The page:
Insurance sector players in India are prepared to grab a share of the country’s debut 50-year bond offering as the government begins selling long-term securities worth ₹10,000 crore ($1.2 billion) on Friday.
According to a Bloomberg report, insurers, including Bajaj Allianz Life Insurance Co. Ltd and HDFC Life Insurance Co. Ltd, are anticipating strong demand for bonds as they are looking to lock in higher yields to take care of long-term commitments like claim settlement or benefits to policyholders.
The government issues long-term bond instruments such as 50-year bonds and provides periodic interest payments at a fixed or floating rate every six months, and these bonds are redeemable after 50 years, in this case, in 2073.
Sharing how these long-term debt instruments will help insurers manage interest rate risks better for their portfolios, Sampath Reddy, chief investment officer at Bajaj Allianz, said, “All of us would want to buy some of those 50-year bonds to cover the asset-liability mismatch.”
According to a survey done by the Swiss Re Institute, India is set to become the sixth largest insurance market by 2032, with total insurance premiums—life and nonlife—expected to grow by 14% per annum in local currency terms. The growth in the insurance market in India will be supported by the expanding middle class and changing landscape for India’s sovereign debt market.
Despite record borrowing by the government, India’s yield curve has been nearly flat as insurers have stepped up purchases of long-term bonds, said the news report.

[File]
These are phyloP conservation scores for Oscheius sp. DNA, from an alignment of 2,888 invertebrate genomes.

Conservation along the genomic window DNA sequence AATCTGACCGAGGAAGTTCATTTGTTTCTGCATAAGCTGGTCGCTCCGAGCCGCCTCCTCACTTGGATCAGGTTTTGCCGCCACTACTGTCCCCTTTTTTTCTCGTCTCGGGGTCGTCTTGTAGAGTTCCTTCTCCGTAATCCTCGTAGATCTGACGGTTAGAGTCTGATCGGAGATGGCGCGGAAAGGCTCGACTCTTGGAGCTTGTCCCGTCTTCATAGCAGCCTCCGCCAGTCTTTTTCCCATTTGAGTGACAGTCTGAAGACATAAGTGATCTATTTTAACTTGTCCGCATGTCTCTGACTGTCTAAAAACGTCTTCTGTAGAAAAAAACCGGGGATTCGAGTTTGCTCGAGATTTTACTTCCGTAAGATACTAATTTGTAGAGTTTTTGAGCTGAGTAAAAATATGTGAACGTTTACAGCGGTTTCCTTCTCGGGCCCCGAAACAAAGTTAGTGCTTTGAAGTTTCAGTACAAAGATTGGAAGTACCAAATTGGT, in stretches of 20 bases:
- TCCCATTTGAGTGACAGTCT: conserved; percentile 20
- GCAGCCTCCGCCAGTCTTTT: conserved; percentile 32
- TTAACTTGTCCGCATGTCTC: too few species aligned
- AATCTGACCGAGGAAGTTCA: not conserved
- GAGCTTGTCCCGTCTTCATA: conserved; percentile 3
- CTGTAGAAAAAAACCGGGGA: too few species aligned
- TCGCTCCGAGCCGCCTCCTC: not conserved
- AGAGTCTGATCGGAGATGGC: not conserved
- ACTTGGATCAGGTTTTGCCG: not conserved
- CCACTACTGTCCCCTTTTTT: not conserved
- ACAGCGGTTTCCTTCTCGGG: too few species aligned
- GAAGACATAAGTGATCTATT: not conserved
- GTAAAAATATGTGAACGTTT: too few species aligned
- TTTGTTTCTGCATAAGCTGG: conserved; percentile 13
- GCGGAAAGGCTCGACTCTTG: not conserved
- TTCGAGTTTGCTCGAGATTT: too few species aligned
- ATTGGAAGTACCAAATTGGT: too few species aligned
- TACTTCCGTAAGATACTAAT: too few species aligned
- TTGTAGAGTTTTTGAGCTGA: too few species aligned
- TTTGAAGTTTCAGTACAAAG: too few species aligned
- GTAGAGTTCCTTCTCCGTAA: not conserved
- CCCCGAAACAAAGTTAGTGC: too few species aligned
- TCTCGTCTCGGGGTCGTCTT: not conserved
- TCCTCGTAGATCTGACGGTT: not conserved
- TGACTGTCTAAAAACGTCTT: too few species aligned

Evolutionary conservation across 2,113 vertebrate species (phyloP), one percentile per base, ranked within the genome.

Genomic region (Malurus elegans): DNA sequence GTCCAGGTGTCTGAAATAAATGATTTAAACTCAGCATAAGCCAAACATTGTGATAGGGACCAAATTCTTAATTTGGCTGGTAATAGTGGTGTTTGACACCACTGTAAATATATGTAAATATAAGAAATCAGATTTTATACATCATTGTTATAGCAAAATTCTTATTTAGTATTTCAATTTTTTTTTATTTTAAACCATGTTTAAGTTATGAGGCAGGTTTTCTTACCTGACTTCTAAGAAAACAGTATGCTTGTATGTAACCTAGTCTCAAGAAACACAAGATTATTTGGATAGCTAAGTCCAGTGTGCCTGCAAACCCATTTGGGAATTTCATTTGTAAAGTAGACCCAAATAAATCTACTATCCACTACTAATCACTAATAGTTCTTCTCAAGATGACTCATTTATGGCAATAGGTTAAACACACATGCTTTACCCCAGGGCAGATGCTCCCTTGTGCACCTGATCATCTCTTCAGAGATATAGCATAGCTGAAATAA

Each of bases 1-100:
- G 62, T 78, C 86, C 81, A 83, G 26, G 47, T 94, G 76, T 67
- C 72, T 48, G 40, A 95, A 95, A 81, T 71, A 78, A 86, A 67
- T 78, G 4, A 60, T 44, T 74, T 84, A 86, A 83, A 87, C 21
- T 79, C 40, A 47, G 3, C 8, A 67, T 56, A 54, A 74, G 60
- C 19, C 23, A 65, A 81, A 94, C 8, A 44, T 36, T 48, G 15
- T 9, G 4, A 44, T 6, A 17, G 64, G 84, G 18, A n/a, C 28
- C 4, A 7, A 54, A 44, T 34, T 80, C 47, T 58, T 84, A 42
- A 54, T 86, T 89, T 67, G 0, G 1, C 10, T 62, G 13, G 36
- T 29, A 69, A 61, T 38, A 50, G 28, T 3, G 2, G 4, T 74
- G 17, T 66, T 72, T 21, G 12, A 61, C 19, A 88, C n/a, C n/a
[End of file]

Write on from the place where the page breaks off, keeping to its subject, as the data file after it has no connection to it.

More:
The yield on the 50-year note is likely to be close to 7.54%—a yield rate offered on a 40-year bond, according to HDFC Life and Kotak Mahindra Life Insurance Ltd. It is anticipated that Indian authorities may try to increase the tenure of debt sold. In such cases, yields may decline after these bonds get included in JPMorgan Chase & Co’s emerging market index next year.
Earlier, the government had unveiled its plan to sell Rs ₹6.5 trillion ($78 billion) of bonds in the second half of this fiscal year, from October 2023 to February 2024.
Latest finance ministry data revealed that insurers’ holdings of government bonds rose to 26% at the end of March 2022, up from $23% in 2018, as they provide an effective hedge to insurers and non-banking finance companies. During this duration, banks’ ownership of long-term bonds dropped to 38% from 43% in the period.
Badrish Kulhali, head of fixed income at HDFC Life said, “The key buyers over here definitely are insurance companies because the way we look to buy government securities is to try and match tenure of our liabilities with tenure of assets.”
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